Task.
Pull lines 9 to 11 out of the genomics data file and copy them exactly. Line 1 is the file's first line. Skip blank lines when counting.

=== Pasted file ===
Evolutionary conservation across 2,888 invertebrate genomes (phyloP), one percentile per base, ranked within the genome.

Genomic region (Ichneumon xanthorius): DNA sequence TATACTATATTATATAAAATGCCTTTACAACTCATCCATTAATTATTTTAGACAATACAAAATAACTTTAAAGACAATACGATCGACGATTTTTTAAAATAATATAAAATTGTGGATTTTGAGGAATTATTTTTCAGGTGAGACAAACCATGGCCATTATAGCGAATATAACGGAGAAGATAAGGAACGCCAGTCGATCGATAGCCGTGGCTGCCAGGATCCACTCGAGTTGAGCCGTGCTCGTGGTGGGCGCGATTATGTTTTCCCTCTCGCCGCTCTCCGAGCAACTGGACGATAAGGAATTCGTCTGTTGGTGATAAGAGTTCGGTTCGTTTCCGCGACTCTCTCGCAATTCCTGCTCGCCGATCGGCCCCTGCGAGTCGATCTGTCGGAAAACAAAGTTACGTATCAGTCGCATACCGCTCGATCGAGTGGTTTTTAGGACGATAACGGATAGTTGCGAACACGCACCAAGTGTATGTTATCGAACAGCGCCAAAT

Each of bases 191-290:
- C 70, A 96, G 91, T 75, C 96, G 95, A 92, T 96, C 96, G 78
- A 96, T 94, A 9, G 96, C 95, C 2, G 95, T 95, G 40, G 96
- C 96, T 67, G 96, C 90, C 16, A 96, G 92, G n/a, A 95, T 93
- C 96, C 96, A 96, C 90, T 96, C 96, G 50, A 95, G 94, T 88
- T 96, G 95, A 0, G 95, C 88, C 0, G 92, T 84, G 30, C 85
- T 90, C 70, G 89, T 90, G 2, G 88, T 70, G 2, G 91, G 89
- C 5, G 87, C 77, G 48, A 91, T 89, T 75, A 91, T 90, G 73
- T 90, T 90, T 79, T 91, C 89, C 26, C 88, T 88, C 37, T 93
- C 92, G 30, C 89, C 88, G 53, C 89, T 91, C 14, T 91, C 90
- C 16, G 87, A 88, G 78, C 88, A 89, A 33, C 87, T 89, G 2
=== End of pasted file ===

- T 90, C 70, G 89, T 90, G 2, G 88, T 70, G 2, G 91, G 89
- C 5, G 87, C 77, G 48, A 91, T 89, T 75, A 91, T 90, G 73
- T 90, T 90, T 79, T 91, C 89, C 26, C 88, T 88, C 37, T 93